Saturday, February 2, 2013


Hi All,

I am really excited about some upcoming gigs.  

I have been collaborating with the wonderful percussionist, Curtis Andrews, for about three years now.  He is a Newfoundlander with global musical interests, having studied the music of Africa and South India extensively through long stays in those parts of the world.  He has the marvelous ability not only to play masterfully in those styles of music, but to blend them seamlessly with his knowledge of rock, jazz, funk, or whatever other music reaches his ears and hands.  Of peripheral interest to our story is the fact that the Andrews family hails from Port de Grave, Newfoundland.  Many of my ancestors by the name of French and Mercer have also lived in Port de Grave and in the neighbouring settlements of French's Cove and Bareneed since the mid-1600's, as did some of my wife's ancestors.  Though you'd never think it from looking at pictures of Curtis and I, we may well be distantly related in some way as these little fishing and sealing ports were very isolated.  

On February 16 at 8pm at the Western Front, I will be performing with Curtis in a concert of music from and inspired by South India.  Sangati (coming together) is the name of the concert and it really will be a coming together of a variety of different musical styles under the tent of Karnatic (South Indian) music,  Curtis will play the mridangam, Colin Maskell will play flute and we will be joined by some real masters of Karnatic music including Vidyasagar Vankayala (voice), Prabha Sivaratnam (violin), and Karthiga Parmaswaran (veena).  Many of you know that I have worked with Hindustani (North Indian) classical musicians for several years now in my band Ta Ki Ta.  Karnatic  music is related, but very different in some ways and I am incredibly excited to be working on this music and to have the very rare opportunity to play with a group like this. As always, learning Curtis' compositions is a challenge which is stretching my musical abilities.  The ligaments in my legs are also stretching as playing the music requires sitting cross-legged on the ground for long periods!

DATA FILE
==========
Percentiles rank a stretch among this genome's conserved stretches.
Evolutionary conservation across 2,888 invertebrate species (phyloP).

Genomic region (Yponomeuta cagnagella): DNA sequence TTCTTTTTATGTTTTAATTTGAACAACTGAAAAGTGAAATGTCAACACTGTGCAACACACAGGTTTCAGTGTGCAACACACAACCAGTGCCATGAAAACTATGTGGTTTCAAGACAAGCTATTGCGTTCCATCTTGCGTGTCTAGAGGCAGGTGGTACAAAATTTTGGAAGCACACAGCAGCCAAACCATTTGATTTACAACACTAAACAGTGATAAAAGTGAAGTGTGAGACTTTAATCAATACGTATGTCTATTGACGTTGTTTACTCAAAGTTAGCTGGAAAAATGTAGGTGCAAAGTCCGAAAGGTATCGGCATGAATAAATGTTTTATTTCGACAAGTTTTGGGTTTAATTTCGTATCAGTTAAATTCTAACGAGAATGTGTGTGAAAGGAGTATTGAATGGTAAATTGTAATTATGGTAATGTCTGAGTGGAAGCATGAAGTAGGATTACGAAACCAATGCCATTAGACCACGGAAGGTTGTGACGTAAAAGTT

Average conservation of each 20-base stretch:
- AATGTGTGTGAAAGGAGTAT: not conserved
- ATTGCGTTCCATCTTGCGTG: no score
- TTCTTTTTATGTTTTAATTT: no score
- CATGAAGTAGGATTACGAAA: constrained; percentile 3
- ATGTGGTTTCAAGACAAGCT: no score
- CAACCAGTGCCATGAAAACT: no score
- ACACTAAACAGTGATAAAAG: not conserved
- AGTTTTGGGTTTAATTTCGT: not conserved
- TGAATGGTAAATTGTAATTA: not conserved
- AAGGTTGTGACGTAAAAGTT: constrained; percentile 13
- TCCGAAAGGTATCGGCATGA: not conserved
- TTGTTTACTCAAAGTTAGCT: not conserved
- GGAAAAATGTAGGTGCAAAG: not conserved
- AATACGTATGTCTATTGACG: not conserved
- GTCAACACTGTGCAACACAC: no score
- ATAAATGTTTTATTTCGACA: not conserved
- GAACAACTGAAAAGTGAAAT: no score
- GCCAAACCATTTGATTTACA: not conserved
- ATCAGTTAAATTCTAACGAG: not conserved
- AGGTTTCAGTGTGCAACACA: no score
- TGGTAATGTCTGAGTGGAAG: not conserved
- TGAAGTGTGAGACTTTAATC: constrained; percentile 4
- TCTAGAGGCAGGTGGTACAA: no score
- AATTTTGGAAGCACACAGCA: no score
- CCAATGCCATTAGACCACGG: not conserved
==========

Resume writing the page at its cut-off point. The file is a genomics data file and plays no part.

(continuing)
The Presentation House Studio series continues to be a very cool place for me to collaborate with other musicians.  I am playing there a lot more than usual this season and it may seem to some like I am just booking myself in week after week, but really it is only because people are asking me to work with them in various groups.  For this I am very grateful and excited.

This week, February 6, will see Clyde Reed (bass) and I working with three great musicians from the States.  Unfortunately I can't tell you their names here as they don't want to be hassled by the border people. If you want the full line-up and details, please email me privately and I'll get you on our mailing list.

The following week at Presentation House, February 13, I will be playing with the amazing baritone saxophonist, Chad Makela.  Joining us on this gig will be Dave Robbins (drums) and Darren Radke (bass).  We'll play standards and some tunes of Chad's.  I have known Chad since 1990 when we were just fresh out of high school.  He played bari in my East Van Jazz Orchestra project while it was happening, but other than that we haven't played much together over the years.  Likewise, Darren Radke and I have been friends since college days but haven't played as often as we should have.  I am glad to be changing both those situations, especially since I work at Capilano U with both of them and see them nearly every day.  Chad is an incredible player with a completely unique voice on the instrument and has few equals in musical intensity and technical mastery of the horn.

Hope to see some of you at the shows!


  1. hi... thanks for sharing the post.i love music,without music life would be a mistake.sankar is one of the best singers in bangalore and my favorite too.if you people want to enjoy music like cocktail and koraoke apart of your problems just go to his shows,damn sure you will like it ...